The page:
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Steve Chiotakis: An old workhorse of an airplane is marking its 75th anniversary. The DC-3 is credited with shaping today's commercial airline industry. The last one was made in the 1940's. But as Patty Murray reports from Wisconsin Public Radio, the plane is still very much in demand.


Patty Murray: Thomas Weigt shows off a DC-3 at his company in Oshkosh, Wisconsin. At 75, the plane still looks sleek and modern. Because it doesn't have front wheels, it sits tilted back on its tail --- two giant propellers on each wing.

Thomas Weigt: It's beautiful, just beautiful.

Weigt is president of Basler Turbo Conversions. It's billed as the only company in the world to completely re-manufacture old DC-3's.

Weigt: As you can see, they're replacing the skin, replacing ribs.

Basler Turbo employs 65 people. They basically take a plane apart and put it back together.

Weigt: Zero accumulated fatigue damage, that's as close to a new airplane rating as you can get.

The DC-3 debuted in 1935 and was the first commercially viable passenger airplane. Tom Tegtmeier is a retired Airline pilot and DC-3 afficionado.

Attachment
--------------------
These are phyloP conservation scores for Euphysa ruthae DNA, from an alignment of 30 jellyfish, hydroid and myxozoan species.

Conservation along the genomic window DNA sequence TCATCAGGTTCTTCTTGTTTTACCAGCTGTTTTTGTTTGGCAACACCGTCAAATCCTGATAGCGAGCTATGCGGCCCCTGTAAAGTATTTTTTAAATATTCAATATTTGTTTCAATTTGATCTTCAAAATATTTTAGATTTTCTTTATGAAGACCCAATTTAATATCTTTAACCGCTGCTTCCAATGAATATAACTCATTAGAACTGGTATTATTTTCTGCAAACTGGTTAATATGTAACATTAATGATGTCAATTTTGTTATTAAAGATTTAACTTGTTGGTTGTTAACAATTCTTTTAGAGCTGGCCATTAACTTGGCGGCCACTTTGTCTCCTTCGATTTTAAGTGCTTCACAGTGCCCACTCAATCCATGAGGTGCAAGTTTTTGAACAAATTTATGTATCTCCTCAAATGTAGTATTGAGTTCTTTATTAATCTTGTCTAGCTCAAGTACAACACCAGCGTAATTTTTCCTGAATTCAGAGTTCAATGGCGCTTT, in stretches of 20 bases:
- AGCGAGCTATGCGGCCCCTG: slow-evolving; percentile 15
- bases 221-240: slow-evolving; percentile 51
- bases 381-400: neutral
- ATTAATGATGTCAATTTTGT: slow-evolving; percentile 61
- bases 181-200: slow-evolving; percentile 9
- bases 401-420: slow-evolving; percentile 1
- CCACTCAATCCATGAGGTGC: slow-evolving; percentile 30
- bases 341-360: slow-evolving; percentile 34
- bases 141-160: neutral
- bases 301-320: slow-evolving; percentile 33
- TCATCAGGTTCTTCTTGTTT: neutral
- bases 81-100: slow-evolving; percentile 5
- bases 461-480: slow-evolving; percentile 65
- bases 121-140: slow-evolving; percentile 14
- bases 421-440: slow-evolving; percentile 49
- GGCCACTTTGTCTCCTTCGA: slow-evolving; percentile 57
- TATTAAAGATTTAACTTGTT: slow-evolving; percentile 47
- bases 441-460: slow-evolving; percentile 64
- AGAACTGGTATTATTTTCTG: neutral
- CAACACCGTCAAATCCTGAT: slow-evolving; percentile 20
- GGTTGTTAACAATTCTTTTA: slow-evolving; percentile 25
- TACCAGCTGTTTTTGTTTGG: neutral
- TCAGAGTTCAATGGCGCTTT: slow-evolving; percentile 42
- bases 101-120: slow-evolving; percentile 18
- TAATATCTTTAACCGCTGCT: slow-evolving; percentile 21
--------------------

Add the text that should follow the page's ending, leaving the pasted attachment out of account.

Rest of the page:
Tom Tegtmeier: It's really the first airplane that was able to make money outside the constructs of the airmail system.

The plane was "drafted" in World War Two and renamed the C-47. But at war's end, the airplane industry was moving to jets, and the last DC-3 came off the line in 1945. But even today the plane still has its uses. At Basler Turbo, remanufacturing each DC-3 takes six months and costs $7 [million] to $8 million. A brand new plane with similar capabilities would cost nearly $30 million. And not many modern planes have similar capabilities to the DC-3. It can carry loads up to 11,000 pounds, and it can land on skis in places like the Antarctic...or Canada's Northwest Territories.

Tom Tegtmeier: Every day the DC3's flying with passengers, freight, and dogs.

Mikey McBryan and his family live in Yellowdog, Northwest Territories where they run Buffalo airlines. It ferries passengers and brings necessities to remote villages.

Mikey McBryan: Where we're from, the roads are scarce so it's everything from your daily newspaper to KFC sends their chicken with us.

And for Buffalo airlines, the DC3 has proven to be lucrative in a very modern way it, and the McBryan family star in a Canadian reality show called "Ice Pilots."

In Oshkosh, Wisc., I'm Patty Murray for Marketplace.

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